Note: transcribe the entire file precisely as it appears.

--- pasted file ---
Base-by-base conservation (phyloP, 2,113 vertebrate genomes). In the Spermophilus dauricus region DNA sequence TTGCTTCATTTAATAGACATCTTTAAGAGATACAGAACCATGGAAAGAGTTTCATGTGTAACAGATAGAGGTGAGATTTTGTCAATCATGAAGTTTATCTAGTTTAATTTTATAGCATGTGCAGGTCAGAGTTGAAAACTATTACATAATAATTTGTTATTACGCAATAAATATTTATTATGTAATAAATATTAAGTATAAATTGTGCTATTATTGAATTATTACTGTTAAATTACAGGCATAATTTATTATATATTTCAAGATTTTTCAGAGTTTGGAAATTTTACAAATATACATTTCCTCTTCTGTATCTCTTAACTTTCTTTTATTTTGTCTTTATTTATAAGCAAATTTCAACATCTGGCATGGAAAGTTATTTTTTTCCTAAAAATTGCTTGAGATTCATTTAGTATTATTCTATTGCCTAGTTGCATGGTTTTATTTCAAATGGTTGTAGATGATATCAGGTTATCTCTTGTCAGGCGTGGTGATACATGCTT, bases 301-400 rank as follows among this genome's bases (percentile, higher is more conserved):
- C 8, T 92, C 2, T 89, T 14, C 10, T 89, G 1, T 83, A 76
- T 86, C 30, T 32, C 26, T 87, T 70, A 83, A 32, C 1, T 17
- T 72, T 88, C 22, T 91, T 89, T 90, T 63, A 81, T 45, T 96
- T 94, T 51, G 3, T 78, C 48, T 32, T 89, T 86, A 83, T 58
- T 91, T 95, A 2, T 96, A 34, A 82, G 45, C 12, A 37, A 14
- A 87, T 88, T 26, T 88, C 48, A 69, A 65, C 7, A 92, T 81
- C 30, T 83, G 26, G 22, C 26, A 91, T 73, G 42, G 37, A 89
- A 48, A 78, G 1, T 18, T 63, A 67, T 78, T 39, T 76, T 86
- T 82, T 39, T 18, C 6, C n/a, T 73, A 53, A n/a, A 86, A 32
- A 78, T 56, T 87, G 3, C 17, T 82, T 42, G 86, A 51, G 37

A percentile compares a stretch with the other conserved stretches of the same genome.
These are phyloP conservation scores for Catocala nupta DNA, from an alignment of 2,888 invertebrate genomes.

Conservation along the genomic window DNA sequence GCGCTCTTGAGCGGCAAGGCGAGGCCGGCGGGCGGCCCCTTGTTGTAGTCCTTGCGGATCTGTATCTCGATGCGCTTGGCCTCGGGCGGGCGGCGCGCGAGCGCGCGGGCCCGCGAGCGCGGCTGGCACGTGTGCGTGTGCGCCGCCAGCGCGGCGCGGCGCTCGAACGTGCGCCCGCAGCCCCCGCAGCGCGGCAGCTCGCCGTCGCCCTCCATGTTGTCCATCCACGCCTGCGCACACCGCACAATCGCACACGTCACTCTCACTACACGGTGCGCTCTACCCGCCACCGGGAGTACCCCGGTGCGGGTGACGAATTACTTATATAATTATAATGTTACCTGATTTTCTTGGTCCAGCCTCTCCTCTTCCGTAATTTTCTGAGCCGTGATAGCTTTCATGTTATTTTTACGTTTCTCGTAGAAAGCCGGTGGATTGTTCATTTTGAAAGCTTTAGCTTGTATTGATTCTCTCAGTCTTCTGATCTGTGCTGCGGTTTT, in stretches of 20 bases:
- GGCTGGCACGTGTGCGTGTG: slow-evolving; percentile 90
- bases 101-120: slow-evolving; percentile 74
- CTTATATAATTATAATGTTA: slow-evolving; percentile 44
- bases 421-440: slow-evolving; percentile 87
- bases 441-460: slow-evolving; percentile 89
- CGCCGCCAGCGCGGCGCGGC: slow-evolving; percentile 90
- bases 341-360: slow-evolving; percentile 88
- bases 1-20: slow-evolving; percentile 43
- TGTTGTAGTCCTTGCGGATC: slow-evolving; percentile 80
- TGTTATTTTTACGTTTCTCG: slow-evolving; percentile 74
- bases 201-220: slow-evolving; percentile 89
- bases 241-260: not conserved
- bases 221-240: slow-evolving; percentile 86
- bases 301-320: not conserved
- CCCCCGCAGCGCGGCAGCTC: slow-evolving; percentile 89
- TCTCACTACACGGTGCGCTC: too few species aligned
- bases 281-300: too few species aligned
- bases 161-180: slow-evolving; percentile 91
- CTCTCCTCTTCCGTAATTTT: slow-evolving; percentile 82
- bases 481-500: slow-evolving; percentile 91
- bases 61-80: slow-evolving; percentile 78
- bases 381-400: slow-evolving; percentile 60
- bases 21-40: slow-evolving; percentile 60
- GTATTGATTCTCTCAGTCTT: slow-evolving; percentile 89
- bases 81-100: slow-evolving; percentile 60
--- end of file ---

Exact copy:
Base-by-base conservation (phyloP, 2,113 vertebrate genomes). In the Spermophilus dauricus region DNA sequence TTGCTTCATTTAATAGACATCTTTAAGAGATACAGAACCATGGAAAGAGTTTCATGTGTAACAGATAGAGGTGAGATTTTGTCAATCATGAAGTTTATCTAGTTTAATTTTATAGCATGTGCAGGTCAGAGTTGAAAACTATTACATAATAATTTGTTATTACGCAATAAATATTTATTATGTAATAAATATTAAGTATAAATTGTGCTATTATTGAATTATTACTGTTAAATTACAGGCATAATTTATTATATATTTCAAGATTTTTCAGAGTTTGGAAATTTTACAAATATACATTTCCTCTTCTGTATCTCTTAACTTTCTTTTATTTTGTCTTTATTTATAAGCAAATTTCAACATCTGGCATGGAAAGTTATTTTTTTCCTAAAAATTGCTTGAGATTCATTTAGTATTATTCTATTGCCTAGTTGCATGGTTTTATTTCAAATGGTTGTAGATGATATCAGGTTATCTCTTGTCAGGCGTGGTGATACATGCTT, bases 301-400 rank as follows among this genome's bases (percentile, higher is more conserved):
- C 8, T 92, C 2, T 89, T 14, C 10, T 89, G 1, T 83, A 76
- T 86, C 30, T 32, C 26, T 87, T 70, A 83, A 32, C 1, T 17
- T 72, T 88, C 22, T 91, T 89, T 90, T 63, A 81, T 45, T 96
- T 94, T 51, G 3, T 78, C 48, T 32, T 89, T 86, A 83, T 58
- T 91, T 95, A 2, T 96, A 34, A 82, G 45, C 12, A 37, A 14
- A 87, T 88, T 26, T 88, C 48, A 69, A 65, C 7, A 92, T 81
- C 30, T 83, G 26, G 22, C 26, A 91, T 73, G 42, G 37, A 89
- A 48, A 78, G 1, T 18, T 63, A 67, T 78, T 39, T 76, T 86
- T 82, T 39, T 18, C 6, C n/a, T 73, A 53, A n/a, A 86, A 32
- A 78, T 56, T 87, G 3, C 17, T 82, T 42, G 86, A 51, G 37

A percentile compares a stretch with the other conserved stretches of the same genome.
These are phyloP conservation scores for Catocala nupta DNA, from an alignment of 2,888 invertebrate genomes.

Conservation along the genomic window DNA sequence GCGCTCTTGAGCGGCAAGGCGAGGCCGGCGGGCGGCCCCTTGTTGTAGTCCTTGCGGATCTGTATCTCGATGCGCTTGGCCTCGGGCGGGCGGCGCGCGAGCGCGCGGGCCCGCGAGCGCGGCTGGCACGTGTGCGTGTGCGCCGCCAGCGCGGCGCGGCGCTCGAACGTGCGCCCGCAGCCCCCGCAGCGCGGCAGCTCGCCGTCGCCCTCCATGTTGTCCATCCACGCCTGCGCACACCGCACAATCGCACACGTCACTCTCACTACACGGTGCGCTCTACCCGCCACCGGGAGTACCCCGGTGCGGGTGACGAATTACTTATATAATTATAATGTTACCTGATTTTCTTGGTCCAGCCTCTCCTCTTCCGTAATTTTCTGAGCCGTGATAGCTTTCATGTTATTTTTACGTTTCTCGTAGAAAGCCGGTGGATTGTTCATTTTGAAAGCTTTAGCTTGTATTGATTCTCTCAGTCTTCTGATCTGTGCTGCGGTTTT, in stretches of 20 bases:
- GGCTGGCACGTGTGCGTGTG: slow-evolving; percentile 90
- bases 101-120: slow-evolving; percentile 74
- CTTATATAATTATAATGTTA: slow-evolving; percentile 44
- bases 421-440: slow-evolving; percentile 87
- bases 441-460: slow-evolving; percentile 89
- CGCCGCCAGCGCGGCGCGGC: slow-evolving; percentile 90
- bases 341-360: slow-evolving; percentile 88
- bases 1-20: slow-evolving; percentile 43
- TGTTGTAGTCCTTGCGGATC: slow-evolving; percentile 80
- TGTTATTTTTACGTTTCTCG: slow-evolving; percentile 74
- bases 201-220: slow-evolving; percentile 89
- bases 241-260: not conserved
- bases 221-240: slow-evolving; percentile 86
- bases 301-320: not conserved
- CCCCCGCAGCGCGGCAGCTC: slow-evolving; percentile 89
- TCTCACTACACGGTGCGCTC: too few species aligned
- bases 281-300: too few species aligned
- bases 161-180: slow-evolving; percentile 91
- CTCTCCTCTTCCGTAATTTT: slow-evolving; percentile 82
- bases 481-500: slow-evolving; percentile 91
- bases 61-80: slow-evolving; percentile 78
- bases 381-400: slow-evolving; percentile 60
- bases 21-40: slow-evolving; percentile 60
- GTATTGATTCTCTCAGTCTT: slow-evolving; percentile 89
- bases 81-100: slow-evolving; percentile 60